• Who aims at superb user experience?
  • Who is ready to deliver more than a set of standard CRM forms?

Your involvement: In the process of CRM consultant selection, you should clearly see how much each of them propose to involve you and your company in the project. If your expected participation is either too little or too significant, it should alert you to possible incompetence of a CRM vendor.

The questions to ask yourself:

  • Who is aware of the importance of your involvement as a client?
  • Who identifies the right scope of your participation?
  • Who can ensure ongoing and prompt communication at all project stages?

 Step 2. Picking from the shortlist

Final CRM Vendor Selection

Now that you’ve screened out each and every vendor with dubious proposals, it’s time to decide on the winner. Here are the criteria to make your final stab at CRM vendor selection.


Industry expertise: They may know the CRM platform, but do they know what it can do for your business in particular? A vendor with in-depth understanding of your niche can save you both time and efforts, bringing a greater impact on the project in general.

The questions to ask yourself:

  • Can you spot your professional lingo across the proposal?
  • Who’s the most specific?

Correct assumptions: The scope and budget of the project, as submitted in a proposal, always reflect a vendor’s assumptions. For example, they can deal with the features to include in your system, required customizations, supported languages, browser compatibility, user training, etc.

The questions to ask yourself:

  • Whose assumptions cover all the critical elements of the project?
  • Whose assumptions are both complete and correct?

Free PoC: You don’t have to venture into the unknown. With a free proof of concept available as part of your vendor’s services, you could tap their expertise, communication skills, ability to meet deadlines, and more, without wasting your own resources.

The question to ask yourself:

  • Who provides a free PoC?

Who’s left now?

Going through CRM vendor selection is far from being an easy task, not in the least because you can end up with… no one. If it’s the case, know that it’s not about you being extremely picky. It’s about not compromising on the quality of another vital system in your ecosystem.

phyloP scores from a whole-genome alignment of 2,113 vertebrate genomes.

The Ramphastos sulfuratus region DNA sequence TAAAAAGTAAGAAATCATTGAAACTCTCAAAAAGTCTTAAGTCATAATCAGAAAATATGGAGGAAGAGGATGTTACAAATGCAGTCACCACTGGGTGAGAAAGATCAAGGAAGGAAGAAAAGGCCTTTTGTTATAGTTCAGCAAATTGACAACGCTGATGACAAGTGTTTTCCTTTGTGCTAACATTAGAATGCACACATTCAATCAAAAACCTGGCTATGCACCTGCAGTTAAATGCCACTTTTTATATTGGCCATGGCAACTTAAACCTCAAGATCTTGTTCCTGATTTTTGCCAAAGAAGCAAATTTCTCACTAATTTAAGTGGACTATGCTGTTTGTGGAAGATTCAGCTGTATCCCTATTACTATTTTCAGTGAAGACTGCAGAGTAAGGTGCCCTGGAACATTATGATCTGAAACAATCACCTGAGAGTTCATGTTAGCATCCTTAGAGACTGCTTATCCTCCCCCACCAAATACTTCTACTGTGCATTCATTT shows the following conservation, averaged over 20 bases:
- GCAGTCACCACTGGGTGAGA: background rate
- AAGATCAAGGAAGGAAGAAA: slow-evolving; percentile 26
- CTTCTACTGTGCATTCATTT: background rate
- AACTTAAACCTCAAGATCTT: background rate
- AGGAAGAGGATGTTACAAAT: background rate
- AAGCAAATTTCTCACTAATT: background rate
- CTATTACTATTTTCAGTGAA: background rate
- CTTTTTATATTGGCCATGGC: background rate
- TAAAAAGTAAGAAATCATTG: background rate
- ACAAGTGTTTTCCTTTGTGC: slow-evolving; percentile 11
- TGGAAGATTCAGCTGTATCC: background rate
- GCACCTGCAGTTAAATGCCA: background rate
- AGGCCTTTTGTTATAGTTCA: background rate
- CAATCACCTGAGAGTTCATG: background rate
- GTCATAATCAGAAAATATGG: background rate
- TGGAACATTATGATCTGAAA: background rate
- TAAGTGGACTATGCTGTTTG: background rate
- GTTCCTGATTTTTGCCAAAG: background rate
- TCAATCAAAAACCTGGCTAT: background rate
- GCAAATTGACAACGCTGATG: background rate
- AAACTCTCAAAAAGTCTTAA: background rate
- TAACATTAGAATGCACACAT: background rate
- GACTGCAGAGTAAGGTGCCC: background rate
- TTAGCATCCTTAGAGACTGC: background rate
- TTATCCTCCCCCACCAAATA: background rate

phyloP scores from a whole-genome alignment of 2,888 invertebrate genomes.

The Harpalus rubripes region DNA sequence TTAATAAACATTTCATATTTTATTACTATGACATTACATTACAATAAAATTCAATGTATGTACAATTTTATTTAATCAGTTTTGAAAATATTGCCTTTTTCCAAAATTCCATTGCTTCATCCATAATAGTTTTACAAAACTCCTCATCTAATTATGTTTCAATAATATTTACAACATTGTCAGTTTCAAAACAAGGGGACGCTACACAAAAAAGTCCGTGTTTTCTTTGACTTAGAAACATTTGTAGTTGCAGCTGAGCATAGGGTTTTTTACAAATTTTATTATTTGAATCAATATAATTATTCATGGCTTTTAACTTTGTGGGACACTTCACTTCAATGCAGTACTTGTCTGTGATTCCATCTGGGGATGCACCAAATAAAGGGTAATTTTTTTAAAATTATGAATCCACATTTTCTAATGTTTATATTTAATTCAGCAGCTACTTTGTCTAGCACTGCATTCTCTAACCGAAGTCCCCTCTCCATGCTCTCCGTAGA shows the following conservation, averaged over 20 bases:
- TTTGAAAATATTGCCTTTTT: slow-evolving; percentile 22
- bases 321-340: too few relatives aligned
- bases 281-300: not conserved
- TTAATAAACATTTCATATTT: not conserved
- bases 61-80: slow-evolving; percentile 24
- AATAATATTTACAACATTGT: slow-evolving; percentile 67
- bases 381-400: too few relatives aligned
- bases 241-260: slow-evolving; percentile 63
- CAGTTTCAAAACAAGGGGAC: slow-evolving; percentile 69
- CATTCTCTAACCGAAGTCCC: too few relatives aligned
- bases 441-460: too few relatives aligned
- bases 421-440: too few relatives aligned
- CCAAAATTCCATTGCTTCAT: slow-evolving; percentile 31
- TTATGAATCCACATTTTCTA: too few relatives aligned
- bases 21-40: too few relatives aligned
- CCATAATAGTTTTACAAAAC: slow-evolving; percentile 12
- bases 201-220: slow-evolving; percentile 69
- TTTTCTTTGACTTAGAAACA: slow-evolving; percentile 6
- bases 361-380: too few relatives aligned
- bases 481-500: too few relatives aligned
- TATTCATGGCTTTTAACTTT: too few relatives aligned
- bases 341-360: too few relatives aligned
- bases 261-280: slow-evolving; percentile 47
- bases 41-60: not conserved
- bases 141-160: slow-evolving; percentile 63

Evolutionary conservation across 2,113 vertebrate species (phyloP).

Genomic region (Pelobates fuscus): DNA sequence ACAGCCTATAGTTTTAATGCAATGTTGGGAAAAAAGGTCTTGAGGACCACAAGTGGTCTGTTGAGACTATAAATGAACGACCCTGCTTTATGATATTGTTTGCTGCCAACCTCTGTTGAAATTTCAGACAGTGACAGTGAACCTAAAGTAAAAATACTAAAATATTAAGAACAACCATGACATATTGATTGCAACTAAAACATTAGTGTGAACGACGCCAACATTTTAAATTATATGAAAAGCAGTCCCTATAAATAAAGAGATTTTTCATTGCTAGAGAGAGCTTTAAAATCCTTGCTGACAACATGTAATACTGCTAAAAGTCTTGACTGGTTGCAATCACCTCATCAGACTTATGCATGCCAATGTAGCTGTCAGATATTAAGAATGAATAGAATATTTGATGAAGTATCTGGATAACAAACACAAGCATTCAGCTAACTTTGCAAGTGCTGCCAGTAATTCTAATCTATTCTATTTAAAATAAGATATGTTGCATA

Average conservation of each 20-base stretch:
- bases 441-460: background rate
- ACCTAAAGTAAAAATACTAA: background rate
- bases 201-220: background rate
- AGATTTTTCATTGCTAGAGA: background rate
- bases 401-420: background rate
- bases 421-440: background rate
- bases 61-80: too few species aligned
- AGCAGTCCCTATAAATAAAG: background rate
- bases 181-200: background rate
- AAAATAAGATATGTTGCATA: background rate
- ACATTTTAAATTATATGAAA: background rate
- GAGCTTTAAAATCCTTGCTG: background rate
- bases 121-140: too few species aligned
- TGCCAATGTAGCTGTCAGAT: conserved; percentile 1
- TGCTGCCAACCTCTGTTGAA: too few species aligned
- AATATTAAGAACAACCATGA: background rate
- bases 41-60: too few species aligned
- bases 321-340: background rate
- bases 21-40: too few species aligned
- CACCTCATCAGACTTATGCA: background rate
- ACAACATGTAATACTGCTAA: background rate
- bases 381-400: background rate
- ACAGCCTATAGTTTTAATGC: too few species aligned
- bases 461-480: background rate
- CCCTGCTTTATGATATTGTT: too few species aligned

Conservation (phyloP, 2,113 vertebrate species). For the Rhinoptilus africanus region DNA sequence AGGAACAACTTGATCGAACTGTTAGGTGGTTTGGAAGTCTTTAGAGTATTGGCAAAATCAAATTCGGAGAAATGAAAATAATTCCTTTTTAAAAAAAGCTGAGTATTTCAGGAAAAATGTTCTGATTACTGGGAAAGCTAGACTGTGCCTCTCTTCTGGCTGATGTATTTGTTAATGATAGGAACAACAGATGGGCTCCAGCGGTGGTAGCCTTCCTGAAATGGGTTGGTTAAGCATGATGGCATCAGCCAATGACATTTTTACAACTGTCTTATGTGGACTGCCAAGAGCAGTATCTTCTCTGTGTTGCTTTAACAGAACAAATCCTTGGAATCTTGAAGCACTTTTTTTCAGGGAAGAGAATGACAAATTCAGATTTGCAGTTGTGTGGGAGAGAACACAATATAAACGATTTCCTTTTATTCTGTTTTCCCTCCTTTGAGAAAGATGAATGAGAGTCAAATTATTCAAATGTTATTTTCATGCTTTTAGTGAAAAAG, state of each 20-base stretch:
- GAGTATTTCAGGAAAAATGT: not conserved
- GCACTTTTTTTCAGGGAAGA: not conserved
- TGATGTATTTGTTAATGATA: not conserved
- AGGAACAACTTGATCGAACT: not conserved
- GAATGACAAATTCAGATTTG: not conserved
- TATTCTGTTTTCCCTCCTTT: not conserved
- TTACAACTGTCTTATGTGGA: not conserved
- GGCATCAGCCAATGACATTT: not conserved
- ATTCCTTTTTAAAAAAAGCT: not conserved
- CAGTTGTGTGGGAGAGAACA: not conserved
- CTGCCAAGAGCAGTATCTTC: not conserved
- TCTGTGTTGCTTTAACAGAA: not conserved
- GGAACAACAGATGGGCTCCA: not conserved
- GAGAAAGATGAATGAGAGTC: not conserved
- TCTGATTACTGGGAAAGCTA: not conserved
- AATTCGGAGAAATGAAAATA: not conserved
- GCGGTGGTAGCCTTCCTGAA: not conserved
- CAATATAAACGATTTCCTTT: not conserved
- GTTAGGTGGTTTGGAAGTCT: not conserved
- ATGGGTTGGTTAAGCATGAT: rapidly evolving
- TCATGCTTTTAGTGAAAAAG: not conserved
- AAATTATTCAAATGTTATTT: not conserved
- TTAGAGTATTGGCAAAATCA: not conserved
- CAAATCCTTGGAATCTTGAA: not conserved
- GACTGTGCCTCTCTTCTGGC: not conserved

If you have no vendors left at all, consider broadening your choice – let other vendors apply, for example, from other states or near-shore/off-shore countries. But what if the only proposals that survived your selection process are completely unaffordable for you? Then, discuss it with the vendors themselves and see what they can offer to reduce the price (like, removing or postponing secondary features, providing discounts, etc.).

This is how, by getting such a scorecard, you can literally make the process of CRM vendor selection less of a burden, bringing more precision and better results. Think of it as a cheat sheet that contains the critical criteria no CRM project could do without and easily score out those who don’t fit.

By Zhinko Denis, Head of Microsoft Dynamics CRM and SharePoint Department at ScienceSoft with 12+ years in software consulting. Denis has managed projects on CRM, Portals, System Integration and Connectivity for businesses in Healthcare, Retail, Telecom and Banking, including CRM solutions for 7+ mln bank clients and 5+ mln media subscribers. In his spare time, Denis is a keen motorcyclist, tennis player and volunteer.

1 thought on “Red, White and Blue, All Out but You: A Scorecard for CRM Vendor Selection”

  1. This blog contain perfect information regarding CRM Software i would say... those technical flow chart must be very useful for the software technology CRM; each and very step will bring you great impact towards CRM Software... and here, will be looking for more update..
    CRM Vendor